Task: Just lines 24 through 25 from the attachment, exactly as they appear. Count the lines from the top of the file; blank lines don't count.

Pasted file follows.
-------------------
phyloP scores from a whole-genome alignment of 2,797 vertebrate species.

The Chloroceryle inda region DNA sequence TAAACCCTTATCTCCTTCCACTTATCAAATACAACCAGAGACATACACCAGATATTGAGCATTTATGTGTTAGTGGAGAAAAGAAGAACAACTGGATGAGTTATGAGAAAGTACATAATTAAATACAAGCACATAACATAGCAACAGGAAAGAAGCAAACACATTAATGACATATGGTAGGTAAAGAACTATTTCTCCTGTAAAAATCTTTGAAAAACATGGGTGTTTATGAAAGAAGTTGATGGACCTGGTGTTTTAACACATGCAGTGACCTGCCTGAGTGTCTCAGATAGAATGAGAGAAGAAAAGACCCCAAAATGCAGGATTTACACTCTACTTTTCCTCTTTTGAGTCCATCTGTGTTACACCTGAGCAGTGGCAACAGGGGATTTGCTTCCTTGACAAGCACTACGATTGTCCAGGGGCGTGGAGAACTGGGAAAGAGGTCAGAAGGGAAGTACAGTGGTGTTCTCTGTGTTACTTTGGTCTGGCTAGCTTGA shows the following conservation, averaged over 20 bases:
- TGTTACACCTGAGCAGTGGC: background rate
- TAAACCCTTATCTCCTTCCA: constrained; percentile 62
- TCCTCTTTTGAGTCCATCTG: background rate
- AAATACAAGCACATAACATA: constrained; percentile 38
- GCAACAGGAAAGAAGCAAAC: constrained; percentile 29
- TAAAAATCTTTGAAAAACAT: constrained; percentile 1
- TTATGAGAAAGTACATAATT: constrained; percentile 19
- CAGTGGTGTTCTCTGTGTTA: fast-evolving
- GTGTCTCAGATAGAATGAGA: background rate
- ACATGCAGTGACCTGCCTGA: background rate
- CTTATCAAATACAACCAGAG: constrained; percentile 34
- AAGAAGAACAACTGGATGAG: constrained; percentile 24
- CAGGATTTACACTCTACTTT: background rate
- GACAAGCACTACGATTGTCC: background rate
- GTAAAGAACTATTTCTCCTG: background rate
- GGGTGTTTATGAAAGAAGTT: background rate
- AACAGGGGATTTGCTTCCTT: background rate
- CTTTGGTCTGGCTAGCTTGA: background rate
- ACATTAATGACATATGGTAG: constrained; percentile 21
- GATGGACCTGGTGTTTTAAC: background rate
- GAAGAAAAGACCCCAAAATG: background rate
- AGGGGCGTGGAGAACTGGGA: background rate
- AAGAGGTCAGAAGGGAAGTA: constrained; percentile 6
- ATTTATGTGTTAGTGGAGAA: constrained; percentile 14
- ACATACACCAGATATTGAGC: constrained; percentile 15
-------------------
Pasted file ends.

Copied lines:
- AGGGGCGTGGAGAACTGGGA: background rate
- AAGAGGTCAGAAGGGAAGTA: constrained; percentile 6